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Difference between Orthodontists and Dentists | Orthodontics and Dentistry Singapore

Orthodontists and dentists both help patients with their dental problems and help to improve their oral health. But this takes place in different ways. Dentistry is a broad medical specialty that is concerned with the body's dental structures such as teeth, gums, nerves and jaws. Orthodontics is sub-specialty within dentistry that focus on correcting bites, occlusions and alignment of the teeth. A crucial distinction is that all orthodontist are trained dentists, however not all dentists are licensed orthodontists.

Dentists and orthodontists are similar because they focus exclusively on oral care and dental health unlike other medical specialties. Also, both dentists and orthodontists have to attend the same under-graduate level of education and training in university to achieve a foundational understanding of dentistry practices and basic dental knowledge.

For orthodontic problems, it is best to consult an orthodontist. An orthodontist has the following advantages:

* Specialist training

Orthodontists have to undergo post-graduate training in the field of orthodontics. The training and education is full-time and lasts for 3 years. For example, National University of Singapore offers an orthodontics residency training programme which is a 3 year full-time course leading to the degree of Master of Dental Surgery. This is akin to a general practitioner in medicine enrolling in residency and specializing in a field of medicine. Like the medical specialist, the orthodontist specializes in the diagnosis, prevention and correction of malpositioned teeth and jaws and misaligned bite patterns.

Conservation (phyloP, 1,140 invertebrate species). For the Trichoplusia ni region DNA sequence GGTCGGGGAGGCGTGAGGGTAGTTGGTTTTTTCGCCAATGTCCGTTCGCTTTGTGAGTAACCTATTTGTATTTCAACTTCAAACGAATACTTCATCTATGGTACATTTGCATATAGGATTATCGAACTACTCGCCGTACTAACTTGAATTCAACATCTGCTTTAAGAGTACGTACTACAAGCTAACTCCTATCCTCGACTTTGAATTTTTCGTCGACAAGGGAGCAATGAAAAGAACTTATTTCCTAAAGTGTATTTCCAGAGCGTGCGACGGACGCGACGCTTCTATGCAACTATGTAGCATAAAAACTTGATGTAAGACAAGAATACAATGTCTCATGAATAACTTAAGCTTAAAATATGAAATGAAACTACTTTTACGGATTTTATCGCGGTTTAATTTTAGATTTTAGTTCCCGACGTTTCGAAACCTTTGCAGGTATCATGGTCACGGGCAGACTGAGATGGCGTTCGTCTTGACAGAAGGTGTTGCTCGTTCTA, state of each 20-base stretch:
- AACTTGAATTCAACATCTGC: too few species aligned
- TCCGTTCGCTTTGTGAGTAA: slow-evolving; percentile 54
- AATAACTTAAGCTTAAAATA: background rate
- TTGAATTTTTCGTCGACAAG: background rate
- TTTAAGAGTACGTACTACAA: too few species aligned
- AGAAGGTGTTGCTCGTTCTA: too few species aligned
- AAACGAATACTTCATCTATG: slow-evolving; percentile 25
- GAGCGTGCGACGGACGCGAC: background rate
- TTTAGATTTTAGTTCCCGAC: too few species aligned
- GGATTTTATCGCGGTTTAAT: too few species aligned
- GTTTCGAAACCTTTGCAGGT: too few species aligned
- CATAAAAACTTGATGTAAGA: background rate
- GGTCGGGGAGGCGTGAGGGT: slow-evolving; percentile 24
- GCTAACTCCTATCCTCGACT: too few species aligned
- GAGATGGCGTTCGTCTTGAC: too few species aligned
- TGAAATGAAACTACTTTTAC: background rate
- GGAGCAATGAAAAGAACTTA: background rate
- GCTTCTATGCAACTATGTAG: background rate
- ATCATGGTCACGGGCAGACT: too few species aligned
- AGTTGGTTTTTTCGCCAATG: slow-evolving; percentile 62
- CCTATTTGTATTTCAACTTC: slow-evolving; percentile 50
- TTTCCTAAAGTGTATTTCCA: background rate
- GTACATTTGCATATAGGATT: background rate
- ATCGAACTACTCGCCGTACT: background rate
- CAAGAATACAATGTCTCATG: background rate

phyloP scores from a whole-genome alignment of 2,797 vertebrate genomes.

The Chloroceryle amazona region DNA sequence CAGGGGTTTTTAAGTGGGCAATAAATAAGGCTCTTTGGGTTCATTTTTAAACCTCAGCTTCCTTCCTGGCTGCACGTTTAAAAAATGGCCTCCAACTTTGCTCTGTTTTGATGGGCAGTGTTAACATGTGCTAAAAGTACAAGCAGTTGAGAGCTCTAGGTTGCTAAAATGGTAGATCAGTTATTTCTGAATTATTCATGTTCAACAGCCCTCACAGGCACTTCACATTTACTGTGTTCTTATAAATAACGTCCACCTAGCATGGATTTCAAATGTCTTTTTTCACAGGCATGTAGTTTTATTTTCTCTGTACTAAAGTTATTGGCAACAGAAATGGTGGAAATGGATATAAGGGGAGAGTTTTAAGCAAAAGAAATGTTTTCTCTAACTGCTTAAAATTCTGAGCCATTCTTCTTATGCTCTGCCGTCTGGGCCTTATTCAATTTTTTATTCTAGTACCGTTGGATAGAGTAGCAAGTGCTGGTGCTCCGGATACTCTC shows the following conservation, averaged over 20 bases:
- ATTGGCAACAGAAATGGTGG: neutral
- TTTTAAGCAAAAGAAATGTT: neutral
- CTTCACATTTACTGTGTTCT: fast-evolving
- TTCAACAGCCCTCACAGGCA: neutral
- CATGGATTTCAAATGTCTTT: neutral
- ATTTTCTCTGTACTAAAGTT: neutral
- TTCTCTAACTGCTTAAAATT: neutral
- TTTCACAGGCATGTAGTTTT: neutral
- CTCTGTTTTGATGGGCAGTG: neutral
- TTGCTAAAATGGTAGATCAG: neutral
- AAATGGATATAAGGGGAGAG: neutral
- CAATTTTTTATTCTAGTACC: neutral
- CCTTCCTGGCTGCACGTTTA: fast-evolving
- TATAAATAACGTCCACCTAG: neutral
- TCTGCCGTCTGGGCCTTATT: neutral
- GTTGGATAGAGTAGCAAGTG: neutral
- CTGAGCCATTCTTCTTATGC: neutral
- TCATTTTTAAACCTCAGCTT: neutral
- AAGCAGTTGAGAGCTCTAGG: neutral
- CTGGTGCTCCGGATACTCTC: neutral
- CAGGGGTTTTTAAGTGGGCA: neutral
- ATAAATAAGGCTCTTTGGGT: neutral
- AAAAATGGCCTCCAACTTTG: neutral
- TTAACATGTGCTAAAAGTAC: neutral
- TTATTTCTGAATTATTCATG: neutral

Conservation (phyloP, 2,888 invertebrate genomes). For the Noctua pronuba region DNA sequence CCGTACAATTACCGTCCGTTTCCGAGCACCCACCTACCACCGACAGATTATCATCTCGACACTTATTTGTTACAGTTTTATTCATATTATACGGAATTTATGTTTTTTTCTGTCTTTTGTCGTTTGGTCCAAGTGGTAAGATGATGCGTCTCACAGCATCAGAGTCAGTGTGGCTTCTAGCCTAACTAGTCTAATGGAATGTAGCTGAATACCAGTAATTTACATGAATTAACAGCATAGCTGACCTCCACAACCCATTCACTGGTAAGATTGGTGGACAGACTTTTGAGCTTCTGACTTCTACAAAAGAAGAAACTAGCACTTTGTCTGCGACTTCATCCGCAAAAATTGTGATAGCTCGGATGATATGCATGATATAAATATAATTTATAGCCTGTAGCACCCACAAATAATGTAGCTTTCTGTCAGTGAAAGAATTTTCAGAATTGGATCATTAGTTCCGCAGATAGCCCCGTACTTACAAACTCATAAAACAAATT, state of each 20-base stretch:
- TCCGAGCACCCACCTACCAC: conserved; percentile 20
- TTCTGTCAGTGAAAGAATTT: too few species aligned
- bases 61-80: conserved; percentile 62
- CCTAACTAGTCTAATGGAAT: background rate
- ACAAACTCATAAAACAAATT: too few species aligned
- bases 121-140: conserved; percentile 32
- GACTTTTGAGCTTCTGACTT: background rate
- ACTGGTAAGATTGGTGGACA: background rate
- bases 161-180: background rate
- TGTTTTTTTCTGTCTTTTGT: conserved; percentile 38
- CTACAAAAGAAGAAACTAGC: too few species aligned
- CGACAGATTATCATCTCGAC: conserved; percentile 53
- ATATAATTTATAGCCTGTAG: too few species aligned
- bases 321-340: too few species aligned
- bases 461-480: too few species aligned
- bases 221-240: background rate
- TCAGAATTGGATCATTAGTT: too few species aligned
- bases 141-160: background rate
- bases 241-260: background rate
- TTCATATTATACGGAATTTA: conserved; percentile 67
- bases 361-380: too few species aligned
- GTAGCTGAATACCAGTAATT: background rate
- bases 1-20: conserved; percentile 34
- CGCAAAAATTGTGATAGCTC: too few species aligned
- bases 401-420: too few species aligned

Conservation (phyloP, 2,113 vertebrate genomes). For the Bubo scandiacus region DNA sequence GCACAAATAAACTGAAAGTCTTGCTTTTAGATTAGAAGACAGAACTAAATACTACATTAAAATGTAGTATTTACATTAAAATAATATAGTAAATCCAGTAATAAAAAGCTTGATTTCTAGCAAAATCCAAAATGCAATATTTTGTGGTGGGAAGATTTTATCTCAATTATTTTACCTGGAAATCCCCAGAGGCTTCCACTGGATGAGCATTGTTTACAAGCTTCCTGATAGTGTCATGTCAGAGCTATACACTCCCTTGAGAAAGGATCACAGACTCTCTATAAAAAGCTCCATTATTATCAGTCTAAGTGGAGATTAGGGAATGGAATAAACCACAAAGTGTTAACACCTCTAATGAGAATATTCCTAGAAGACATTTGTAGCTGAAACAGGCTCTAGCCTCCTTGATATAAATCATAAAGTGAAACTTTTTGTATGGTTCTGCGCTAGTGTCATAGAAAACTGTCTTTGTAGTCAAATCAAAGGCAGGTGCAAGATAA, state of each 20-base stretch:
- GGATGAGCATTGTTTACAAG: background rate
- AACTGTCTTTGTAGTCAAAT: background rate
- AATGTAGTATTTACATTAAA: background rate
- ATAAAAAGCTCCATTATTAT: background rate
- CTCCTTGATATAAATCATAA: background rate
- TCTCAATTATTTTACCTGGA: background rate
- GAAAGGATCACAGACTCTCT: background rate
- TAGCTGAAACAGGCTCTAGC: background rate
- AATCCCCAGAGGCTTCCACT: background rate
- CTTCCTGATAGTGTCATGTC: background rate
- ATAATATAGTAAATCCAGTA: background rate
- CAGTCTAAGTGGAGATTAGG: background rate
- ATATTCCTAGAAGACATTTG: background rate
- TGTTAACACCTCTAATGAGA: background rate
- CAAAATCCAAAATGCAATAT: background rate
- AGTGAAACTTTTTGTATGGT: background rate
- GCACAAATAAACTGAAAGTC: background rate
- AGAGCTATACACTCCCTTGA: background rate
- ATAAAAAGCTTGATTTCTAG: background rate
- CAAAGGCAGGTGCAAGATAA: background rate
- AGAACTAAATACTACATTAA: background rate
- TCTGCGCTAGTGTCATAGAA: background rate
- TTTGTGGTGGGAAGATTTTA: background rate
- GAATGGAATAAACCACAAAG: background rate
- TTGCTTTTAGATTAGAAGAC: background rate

* Focused area of work

An orthodontist will typically have an exclusive orthodontics practice focusing exclusively on treating and correcting orthodontic conditions. On the other hand, a general dentist will perform a wide range of dental work that may include orthodontics. The orthodontist definitely possesses a distinct advantage of more working experience and exposure to orthodontic cases compared to dentists. This increases the orthodontist skill and confidence in executing the treatment plan and successfully delivering the targeted outcomes. On the other hand, a dentist may not see as high a volume of orthodontic patients which may translate into a lower level of competency. Theoretically, an orthodontist would be able to afford a higher standard of care and skill in orthodontic cases.

* Expertise in complex and difficult cases

Orthodontics is a marathon instead of a sprint. Cases are corrected over the course of years in order to gradually move and shift the teeth into the desired positions. A good orthodontist would possess the foresight in guiding the teeth and jaws through different stages to the final ideal end state. For more difficult cases, an orthodontist would be more adept in navigating the complexities and intricacies associated with it.

* Potential to avoid surgery